I wasn’t aware that anything like the National Preparedness Month existed. Well, we are in it (if you live in the US) and the timing is pretty apt with Hurricane Irene having recently ravaged its way through much of North America and it is of course also the 10th anniversary of September 11th.
Having an emergency supply kit in your home, car or workplace seems a very sensible thing. The American Red Cross obviously thinks so too and teamed up with outdoor electronics specialist Eton Corporation to create a new line of self-powered emergency products called the TurboDyne Series.
Launched earlier this year the three products in the series have already received a number of awards including the Red Dot 2011. Each product contains a powerful dynamo crank that powers emergency radio channels and a phone. Road Torq is a roadside emergency tripod with a very bright flashlight and emergency flasher. Axis and Rover are high power dynamo crank radios that integrate wideband, AM/FM/NOAA and mobile phone charger.
If there is one company that knows everything there is to know about hand-crank dynamos it is Eton. For 25 years the company has produced solar and dynamo powered products that span over the recreation, emergency and outdoors industries.
To create this TurboDyne series Eton once again turned to its long-term design partner Whipsaw, a product design and engineering firm located in Silicon Valley. The aim was to create the ultimate emergency electronic product line that provided users valuable assistance when they needed it most.
When working with Eton on the TurboDyne series, Whipsaw began with numerous pen and marker sketches that were reviewed and refined with the help of Eton’s product development personnel. “Because much of the technological components are known quantities prior to beginning the design and development of the Eton products, our designers often start the conceptualisation process with basic volumetric dimensional and feature information. This allows them to concentrate on producing some extremely dynamic forms that incorporate exquisite colour, material and finish details,” says Greg Aper, director at Whipsaw.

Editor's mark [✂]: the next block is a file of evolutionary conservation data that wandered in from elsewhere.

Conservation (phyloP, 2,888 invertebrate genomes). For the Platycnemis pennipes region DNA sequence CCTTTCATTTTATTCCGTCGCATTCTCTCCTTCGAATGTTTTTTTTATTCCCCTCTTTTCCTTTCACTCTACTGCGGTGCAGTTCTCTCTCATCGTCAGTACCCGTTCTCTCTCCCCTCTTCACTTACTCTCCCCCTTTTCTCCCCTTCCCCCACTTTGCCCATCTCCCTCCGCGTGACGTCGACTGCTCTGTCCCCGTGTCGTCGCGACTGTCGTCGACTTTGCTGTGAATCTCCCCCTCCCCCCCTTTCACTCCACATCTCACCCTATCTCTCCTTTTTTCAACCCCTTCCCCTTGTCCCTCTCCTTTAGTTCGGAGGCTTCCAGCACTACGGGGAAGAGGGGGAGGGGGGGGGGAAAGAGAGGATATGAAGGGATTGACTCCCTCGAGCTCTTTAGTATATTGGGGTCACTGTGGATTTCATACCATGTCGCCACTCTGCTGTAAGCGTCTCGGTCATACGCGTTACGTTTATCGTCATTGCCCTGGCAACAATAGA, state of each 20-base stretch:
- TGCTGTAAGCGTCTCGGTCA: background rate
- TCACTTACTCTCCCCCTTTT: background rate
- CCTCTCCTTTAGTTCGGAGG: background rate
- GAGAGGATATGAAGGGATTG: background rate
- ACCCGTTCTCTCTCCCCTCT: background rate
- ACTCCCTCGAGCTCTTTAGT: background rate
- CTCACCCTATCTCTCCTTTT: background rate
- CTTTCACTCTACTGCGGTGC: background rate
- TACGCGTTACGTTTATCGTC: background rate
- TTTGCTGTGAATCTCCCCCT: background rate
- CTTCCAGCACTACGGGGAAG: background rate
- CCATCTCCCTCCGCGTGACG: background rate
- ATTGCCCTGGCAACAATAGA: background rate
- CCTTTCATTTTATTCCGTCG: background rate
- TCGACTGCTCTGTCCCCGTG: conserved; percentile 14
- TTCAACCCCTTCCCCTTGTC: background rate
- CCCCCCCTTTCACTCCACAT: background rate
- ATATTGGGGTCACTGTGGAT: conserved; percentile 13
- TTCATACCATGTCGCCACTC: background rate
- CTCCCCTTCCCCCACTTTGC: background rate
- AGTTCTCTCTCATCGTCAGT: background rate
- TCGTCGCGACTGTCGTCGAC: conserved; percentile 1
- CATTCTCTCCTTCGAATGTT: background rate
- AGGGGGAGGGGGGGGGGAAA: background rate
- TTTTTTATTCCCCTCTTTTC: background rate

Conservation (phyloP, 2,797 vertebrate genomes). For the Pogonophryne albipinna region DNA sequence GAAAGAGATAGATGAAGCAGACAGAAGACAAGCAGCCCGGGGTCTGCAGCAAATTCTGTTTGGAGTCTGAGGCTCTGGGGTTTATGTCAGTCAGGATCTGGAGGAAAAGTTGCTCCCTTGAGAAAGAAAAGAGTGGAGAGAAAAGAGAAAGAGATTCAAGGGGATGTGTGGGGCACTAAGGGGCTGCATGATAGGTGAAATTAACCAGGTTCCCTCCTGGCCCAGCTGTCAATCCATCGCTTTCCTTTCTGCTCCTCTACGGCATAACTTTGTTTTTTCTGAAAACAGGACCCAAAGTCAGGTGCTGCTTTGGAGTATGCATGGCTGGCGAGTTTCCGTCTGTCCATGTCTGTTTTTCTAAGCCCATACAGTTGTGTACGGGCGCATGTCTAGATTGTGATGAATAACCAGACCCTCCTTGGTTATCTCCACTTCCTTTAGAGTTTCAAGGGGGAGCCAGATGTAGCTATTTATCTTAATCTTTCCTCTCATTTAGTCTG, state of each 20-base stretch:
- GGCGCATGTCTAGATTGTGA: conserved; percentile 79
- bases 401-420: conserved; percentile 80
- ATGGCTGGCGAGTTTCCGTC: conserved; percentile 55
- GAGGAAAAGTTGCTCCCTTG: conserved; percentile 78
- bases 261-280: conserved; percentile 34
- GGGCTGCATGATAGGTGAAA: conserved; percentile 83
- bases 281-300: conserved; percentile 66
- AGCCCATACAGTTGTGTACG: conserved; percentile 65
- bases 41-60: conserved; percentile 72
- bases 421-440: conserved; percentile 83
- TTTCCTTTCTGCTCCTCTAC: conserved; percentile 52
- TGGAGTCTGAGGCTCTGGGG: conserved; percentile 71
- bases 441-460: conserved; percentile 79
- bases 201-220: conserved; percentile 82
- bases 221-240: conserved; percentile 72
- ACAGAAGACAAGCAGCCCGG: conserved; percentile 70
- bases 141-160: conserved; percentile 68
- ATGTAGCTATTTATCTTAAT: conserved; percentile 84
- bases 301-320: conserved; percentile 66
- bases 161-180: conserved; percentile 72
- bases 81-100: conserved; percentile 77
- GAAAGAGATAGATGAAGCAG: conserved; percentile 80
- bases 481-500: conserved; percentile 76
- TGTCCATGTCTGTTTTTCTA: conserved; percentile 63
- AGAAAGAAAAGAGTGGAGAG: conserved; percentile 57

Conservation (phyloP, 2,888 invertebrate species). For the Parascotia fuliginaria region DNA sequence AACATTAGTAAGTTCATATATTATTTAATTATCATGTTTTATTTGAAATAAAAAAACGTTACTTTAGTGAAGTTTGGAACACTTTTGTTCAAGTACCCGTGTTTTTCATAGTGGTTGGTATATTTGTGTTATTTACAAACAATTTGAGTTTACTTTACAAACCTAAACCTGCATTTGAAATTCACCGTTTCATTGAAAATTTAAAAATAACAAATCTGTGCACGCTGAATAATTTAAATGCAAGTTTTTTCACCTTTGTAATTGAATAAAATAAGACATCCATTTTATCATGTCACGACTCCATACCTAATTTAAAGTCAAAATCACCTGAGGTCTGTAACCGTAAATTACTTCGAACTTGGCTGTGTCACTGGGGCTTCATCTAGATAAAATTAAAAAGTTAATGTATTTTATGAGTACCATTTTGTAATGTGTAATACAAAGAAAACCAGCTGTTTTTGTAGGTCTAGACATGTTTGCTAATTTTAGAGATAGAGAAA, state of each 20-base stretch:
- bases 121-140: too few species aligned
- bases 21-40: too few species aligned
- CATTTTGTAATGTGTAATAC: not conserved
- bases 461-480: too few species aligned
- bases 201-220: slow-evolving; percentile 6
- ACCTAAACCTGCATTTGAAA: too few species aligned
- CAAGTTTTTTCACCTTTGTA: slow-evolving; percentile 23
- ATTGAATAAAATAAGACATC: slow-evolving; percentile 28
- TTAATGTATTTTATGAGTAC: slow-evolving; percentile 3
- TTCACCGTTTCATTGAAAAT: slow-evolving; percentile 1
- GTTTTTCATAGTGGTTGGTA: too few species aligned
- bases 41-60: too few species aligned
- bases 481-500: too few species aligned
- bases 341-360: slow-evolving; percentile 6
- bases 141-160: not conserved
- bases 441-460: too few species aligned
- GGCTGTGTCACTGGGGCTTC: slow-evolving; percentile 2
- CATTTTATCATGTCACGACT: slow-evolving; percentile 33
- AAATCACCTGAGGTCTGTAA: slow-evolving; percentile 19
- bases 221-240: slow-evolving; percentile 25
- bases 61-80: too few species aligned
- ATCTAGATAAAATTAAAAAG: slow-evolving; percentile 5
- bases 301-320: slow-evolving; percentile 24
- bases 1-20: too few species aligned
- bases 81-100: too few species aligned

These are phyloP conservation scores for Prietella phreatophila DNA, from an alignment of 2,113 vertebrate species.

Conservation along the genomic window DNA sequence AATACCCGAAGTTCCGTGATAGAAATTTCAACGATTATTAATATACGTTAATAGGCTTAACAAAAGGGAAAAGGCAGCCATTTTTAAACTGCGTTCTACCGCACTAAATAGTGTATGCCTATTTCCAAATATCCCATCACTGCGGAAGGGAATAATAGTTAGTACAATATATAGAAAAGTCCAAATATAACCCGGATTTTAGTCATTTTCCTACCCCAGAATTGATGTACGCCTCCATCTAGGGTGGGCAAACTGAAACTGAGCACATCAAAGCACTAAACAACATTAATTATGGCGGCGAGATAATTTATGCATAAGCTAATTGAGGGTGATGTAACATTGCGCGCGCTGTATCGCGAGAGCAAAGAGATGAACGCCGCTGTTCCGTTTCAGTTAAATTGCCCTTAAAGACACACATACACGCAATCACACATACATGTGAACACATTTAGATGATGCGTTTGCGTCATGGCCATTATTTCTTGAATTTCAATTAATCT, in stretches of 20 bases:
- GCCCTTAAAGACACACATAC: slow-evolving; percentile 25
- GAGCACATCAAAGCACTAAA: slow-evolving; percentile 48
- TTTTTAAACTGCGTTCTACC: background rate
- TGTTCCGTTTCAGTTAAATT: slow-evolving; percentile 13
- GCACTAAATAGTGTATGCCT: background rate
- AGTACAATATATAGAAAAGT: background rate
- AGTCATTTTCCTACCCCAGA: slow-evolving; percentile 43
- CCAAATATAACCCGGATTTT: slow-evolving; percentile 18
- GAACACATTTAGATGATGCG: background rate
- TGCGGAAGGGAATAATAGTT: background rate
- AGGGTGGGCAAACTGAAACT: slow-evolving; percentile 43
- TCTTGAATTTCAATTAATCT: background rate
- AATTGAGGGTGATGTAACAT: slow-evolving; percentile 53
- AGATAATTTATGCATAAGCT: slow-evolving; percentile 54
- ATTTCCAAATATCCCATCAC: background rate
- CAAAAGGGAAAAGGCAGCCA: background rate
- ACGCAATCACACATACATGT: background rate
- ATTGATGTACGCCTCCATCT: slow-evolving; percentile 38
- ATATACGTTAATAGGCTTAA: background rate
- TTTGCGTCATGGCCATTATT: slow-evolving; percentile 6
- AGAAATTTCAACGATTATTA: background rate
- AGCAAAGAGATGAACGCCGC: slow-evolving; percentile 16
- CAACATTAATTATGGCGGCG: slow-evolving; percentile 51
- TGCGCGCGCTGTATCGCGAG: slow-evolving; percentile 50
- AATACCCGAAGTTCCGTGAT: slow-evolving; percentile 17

Foam models of the final design for each product were then constructed to address ergonomic and user interface concerns.
The designers then developed Rhino surface models of each design from which photorealistic 3D renderings were produced so that Eton could review the colour, material and finish options.
The surface models were then utilised to create quick SLA prototypes and appearance models for validation of every final detail of the designs. The prototypes were used to address ‘Design for Manufacturing’ concerns and ensure that the product concepts are viable.
Finally, the designers created cosmetic specification documentation for release to Eton and the selected manufacturers for final production and market release.
Dan Harden, Whipsaw’s design principal and one of the lead designers for the Eton products, had this to say about its latest project for Eton:
“The Eton TurboDyne products are meant to be more emotional and more appealing than the typical emergency tool so that people will want to own them and use them on a regular basis even when there is no emergency. Pride of ownership also means they will more likely be out and ready for use instead of being relegated to the basement or the emergency kit. Bold forms, expressive details and high contrast colours can express function and operation so clearly that it takes no thought to find and use the product – which is of course good in an emergency when you just can’t think.”